The tiny community of Valleyford has a story like many of the small towns of the Palouse. The area was first settled in the 1880s, and Valleyford was incorporated in 1906. The town enjoyed some decades of prosperity and growth before a combination of changing agricultural practices, new patterns of transportation, and the Great Depression took much of the life out of the town. If you look around, however, there are many signs of history to be discovered here.
The Valleyford area was known to the Coeur D'Alene and other Indians as a rich region for harvesting camas. Valleyford was settled in the 1880s, and like much of this region of the Palouse was known for its fruit orchards and wheat farms. By the early 1900s Valleyford was a thriving community with a bakery, train station, barber and butcher shops, a bank, a law office, a dance pavilion, a newspaper, a high school and not one but two hotels.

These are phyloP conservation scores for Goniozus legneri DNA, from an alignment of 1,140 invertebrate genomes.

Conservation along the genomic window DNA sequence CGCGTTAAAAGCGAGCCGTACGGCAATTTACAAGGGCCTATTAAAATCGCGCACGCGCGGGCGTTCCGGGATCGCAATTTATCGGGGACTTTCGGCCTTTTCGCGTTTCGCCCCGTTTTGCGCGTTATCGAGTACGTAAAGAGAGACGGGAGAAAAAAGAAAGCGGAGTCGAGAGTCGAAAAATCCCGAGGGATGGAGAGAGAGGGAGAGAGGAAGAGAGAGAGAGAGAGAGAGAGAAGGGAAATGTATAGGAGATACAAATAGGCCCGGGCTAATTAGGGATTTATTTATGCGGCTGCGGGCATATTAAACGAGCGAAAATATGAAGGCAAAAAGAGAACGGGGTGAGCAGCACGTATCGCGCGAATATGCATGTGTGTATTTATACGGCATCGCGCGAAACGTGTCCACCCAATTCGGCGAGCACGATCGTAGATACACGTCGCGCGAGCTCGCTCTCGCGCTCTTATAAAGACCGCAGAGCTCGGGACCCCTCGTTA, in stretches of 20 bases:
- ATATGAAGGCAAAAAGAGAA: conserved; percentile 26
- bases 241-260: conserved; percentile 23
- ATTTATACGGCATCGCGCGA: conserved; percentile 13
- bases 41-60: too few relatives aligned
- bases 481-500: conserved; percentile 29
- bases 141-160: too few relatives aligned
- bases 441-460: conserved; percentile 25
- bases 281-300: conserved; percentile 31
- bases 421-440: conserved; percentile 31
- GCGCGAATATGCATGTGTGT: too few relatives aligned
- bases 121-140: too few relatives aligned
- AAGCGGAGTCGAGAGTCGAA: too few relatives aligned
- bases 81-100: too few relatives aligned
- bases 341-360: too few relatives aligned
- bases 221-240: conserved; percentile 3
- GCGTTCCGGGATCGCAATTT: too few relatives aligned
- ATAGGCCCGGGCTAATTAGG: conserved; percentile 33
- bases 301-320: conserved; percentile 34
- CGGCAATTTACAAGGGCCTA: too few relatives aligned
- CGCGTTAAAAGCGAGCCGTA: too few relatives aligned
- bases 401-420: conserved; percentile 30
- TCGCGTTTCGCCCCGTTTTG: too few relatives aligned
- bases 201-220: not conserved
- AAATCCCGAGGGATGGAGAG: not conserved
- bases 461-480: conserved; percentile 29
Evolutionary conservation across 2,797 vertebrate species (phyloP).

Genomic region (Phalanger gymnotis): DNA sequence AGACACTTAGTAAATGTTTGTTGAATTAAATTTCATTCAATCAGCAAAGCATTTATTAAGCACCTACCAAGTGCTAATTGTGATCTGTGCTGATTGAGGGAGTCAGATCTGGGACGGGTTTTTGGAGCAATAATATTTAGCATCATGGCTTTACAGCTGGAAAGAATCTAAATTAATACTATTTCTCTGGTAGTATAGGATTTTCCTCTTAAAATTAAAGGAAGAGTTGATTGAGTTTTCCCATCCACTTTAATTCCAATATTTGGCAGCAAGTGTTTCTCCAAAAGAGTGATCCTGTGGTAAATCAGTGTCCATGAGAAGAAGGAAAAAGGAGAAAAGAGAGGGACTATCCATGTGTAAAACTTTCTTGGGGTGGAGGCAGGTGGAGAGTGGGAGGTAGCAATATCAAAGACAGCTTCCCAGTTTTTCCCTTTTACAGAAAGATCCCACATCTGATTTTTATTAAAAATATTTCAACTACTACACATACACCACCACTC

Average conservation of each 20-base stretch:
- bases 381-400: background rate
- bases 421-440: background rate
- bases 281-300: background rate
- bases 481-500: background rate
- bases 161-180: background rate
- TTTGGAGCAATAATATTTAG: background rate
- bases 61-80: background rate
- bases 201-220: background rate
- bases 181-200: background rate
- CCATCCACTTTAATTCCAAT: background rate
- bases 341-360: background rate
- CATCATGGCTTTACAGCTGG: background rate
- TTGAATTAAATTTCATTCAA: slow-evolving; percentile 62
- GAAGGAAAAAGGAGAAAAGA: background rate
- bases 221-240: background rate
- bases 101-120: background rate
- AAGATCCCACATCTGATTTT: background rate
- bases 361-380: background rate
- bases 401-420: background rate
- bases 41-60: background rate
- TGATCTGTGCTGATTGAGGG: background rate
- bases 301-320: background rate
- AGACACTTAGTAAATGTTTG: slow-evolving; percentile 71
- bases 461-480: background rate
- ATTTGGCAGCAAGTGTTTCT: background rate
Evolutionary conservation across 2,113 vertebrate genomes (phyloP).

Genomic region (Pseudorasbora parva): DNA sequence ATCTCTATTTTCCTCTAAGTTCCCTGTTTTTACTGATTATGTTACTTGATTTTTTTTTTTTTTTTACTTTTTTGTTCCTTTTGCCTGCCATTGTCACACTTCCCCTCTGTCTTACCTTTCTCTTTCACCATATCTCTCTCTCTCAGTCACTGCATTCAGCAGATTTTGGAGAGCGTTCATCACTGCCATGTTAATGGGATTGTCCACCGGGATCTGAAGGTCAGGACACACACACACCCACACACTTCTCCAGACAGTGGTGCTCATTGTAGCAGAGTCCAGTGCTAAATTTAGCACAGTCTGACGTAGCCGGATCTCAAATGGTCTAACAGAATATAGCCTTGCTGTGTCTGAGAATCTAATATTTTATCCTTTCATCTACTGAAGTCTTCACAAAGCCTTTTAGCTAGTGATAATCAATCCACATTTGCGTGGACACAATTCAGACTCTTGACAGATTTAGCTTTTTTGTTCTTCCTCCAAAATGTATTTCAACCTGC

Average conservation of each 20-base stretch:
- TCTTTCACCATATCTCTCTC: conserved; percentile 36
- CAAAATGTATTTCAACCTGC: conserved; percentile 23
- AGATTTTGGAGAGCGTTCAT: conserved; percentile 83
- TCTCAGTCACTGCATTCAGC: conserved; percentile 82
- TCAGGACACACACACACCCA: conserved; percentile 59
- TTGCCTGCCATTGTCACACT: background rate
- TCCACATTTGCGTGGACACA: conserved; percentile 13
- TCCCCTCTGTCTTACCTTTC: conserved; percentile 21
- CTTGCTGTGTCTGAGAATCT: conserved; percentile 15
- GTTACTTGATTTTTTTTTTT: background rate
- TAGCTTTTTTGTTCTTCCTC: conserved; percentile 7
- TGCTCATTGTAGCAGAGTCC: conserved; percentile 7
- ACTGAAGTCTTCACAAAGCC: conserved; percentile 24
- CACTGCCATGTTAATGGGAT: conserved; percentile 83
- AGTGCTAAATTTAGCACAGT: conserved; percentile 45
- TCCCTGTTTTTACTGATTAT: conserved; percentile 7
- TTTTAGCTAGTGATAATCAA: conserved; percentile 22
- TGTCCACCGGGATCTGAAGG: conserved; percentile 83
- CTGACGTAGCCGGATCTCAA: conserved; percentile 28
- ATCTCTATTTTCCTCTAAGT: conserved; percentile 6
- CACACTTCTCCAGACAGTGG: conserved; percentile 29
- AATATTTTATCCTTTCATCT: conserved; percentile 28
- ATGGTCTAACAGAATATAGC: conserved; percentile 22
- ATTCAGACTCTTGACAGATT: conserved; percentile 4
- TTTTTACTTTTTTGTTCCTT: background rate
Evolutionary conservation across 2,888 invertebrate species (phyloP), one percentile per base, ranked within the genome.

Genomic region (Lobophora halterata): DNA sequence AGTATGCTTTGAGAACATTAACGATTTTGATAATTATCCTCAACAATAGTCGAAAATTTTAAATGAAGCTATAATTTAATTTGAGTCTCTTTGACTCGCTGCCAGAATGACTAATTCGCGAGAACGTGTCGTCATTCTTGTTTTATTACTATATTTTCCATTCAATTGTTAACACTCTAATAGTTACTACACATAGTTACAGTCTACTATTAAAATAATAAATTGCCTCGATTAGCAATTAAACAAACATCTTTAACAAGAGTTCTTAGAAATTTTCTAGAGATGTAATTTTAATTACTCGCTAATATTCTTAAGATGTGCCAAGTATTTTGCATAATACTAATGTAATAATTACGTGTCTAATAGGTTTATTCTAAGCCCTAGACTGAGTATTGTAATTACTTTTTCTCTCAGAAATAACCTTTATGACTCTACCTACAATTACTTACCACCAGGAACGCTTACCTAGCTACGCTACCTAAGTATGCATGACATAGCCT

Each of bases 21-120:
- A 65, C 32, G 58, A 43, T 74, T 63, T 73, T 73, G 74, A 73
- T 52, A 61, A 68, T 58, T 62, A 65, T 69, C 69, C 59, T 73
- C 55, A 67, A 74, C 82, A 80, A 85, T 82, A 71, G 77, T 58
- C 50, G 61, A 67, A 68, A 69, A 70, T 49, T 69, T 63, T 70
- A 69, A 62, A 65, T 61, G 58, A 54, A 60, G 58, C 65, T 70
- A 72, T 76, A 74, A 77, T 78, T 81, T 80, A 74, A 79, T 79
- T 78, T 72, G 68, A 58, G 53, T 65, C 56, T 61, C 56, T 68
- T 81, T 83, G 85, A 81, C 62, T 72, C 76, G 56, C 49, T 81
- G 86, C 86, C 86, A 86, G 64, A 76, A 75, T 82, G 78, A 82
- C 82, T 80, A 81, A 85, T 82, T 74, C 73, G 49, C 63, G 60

Much of the Valleyford's early success came with the arrival of the Inland Empire Electric Railroad in 1907. The "Bug" as it was sometimes called linked the town to Spokane as well as to the other small towns of the Palouse. Electricity arrived with the railroad as well, and for years Valleyford was wired to the same circuits used by the railroad. "When the trains turned on the power to leave the station, the town's lights would dim," one resident recalled.
A 1912 map shows the ambition of the founders, with the town platted for further growth that never occurred. Falling farm prices and increased mechanization began to erode the town in the 1920s. The Great Depression hit Valleyford especially hard, permanently closing the Community State Bank and many other businesses. The high school closed a few years later, and by the 1960s the town disincorporated.
An interesting walking tour of Valleyford is available in a pamphlet that can be purchased at On Sacred Grounds coffee shop. A stroll around town will reveal concrete hitching posts from the 1880s, the old mercantile store, a 1916 community building, and more.